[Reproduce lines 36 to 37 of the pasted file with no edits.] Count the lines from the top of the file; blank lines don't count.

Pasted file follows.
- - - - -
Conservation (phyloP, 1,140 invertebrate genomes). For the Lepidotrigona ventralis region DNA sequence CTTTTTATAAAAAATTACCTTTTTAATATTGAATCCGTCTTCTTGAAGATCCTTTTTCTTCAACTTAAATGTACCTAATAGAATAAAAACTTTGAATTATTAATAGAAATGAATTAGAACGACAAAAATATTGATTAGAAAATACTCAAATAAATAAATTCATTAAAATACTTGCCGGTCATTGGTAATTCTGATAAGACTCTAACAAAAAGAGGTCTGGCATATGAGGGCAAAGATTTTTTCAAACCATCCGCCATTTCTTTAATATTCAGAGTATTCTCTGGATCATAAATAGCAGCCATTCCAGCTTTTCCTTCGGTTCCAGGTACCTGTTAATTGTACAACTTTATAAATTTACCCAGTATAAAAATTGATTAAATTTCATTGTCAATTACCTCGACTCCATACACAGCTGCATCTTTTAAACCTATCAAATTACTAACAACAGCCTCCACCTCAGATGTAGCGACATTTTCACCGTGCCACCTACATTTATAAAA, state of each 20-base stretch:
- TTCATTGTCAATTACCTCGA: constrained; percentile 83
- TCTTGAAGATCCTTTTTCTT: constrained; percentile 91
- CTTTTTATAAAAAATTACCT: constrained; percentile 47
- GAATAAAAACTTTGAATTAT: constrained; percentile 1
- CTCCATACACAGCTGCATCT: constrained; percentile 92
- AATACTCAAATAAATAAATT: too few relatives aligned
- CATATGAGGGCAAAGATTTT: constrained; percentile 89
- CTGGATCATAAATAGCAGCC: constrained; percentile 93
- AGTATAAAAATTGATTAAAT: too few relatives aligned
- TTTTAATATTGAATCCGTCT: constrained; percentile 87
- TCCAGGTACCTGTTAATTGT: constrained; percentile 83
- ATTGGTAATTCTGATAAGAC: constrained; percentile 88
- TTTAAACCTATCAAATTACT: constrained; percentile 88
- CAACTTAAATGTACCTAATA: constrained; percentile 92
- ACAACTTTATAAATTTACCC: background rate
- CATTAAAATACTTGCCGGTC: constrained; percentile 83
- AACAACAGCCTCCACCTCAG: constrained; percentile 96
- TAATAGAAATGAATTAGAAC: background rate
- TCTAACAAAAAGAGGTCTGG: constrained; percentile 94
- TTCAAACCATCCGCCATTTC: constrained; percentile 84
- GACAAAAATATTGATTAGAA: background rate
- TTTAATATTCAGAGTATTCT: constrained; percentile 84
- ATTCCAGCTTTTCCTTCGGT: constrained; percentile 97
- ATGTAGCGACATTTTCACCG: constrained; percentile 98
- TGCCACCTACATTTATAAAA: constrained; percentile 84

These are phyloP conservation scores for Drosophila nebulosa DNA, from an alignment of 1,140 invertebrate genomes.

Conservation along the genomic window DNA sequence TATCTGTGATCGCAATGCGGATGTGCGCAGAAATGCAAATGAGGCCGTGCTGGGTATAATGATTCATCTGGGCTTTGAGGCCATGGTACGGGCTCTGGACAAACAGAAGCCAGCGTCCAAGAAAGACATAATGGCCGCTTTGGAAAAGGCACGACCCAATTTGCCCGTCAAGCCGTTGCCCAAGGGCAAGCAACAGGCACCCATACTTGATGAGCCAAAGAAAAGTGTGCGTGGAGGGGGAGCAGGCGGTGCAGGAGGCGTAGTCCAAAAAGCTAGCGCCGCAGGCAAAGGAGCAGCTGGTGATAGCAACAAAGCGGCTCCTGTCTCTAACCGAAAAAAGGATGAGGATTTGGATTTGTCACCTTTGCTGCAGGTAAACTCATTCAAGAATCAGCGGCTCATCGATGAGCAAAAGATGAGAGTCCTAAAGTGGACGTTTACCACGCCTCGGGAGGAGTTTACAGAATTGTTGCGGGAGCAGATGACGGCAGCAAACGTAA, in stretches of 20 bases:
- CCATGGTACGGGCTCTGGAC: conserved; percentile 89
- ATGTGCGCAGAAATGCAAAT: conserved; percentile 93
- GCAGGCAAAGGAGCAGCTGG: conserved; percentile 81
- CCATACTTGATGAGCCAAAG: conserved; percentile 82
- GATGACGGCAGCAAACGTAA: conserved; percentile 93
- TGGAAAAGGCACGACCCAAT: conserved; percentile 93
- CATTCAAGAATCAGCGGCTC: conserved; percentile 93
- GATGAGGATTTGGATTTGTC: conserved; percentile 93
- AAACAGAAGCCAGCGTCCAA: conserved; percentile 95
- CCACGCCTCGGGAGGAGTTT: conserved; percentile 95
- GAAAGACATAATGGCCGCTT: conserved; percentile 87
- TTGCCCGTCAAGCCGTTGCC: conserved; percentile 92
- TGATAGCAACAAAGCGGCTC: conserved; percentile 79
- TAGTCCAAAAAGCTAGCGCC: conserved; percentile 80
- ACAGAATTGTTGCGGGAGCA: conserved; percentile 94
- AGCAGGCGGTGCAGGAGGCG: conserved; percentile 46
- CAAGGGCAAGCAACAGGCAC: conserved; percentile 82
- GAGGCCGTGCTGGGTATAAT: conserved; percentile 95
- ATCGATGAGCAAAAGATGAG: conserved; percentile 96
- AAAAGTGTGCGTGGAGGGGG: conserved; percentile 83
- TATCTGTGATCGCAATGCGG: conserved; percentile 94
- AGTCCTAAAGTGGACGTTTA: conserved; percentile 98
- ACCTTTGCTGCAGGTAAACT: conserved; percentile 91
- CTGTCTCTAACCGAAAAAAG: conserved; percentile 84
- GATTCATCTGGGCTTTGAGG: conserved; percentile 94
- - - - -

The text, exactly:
- GATGAGGATTTGGATTTGTC: conserved; percentile 93
- AAACAGAAGCCAGCGTCCAA: conserved; percentile 95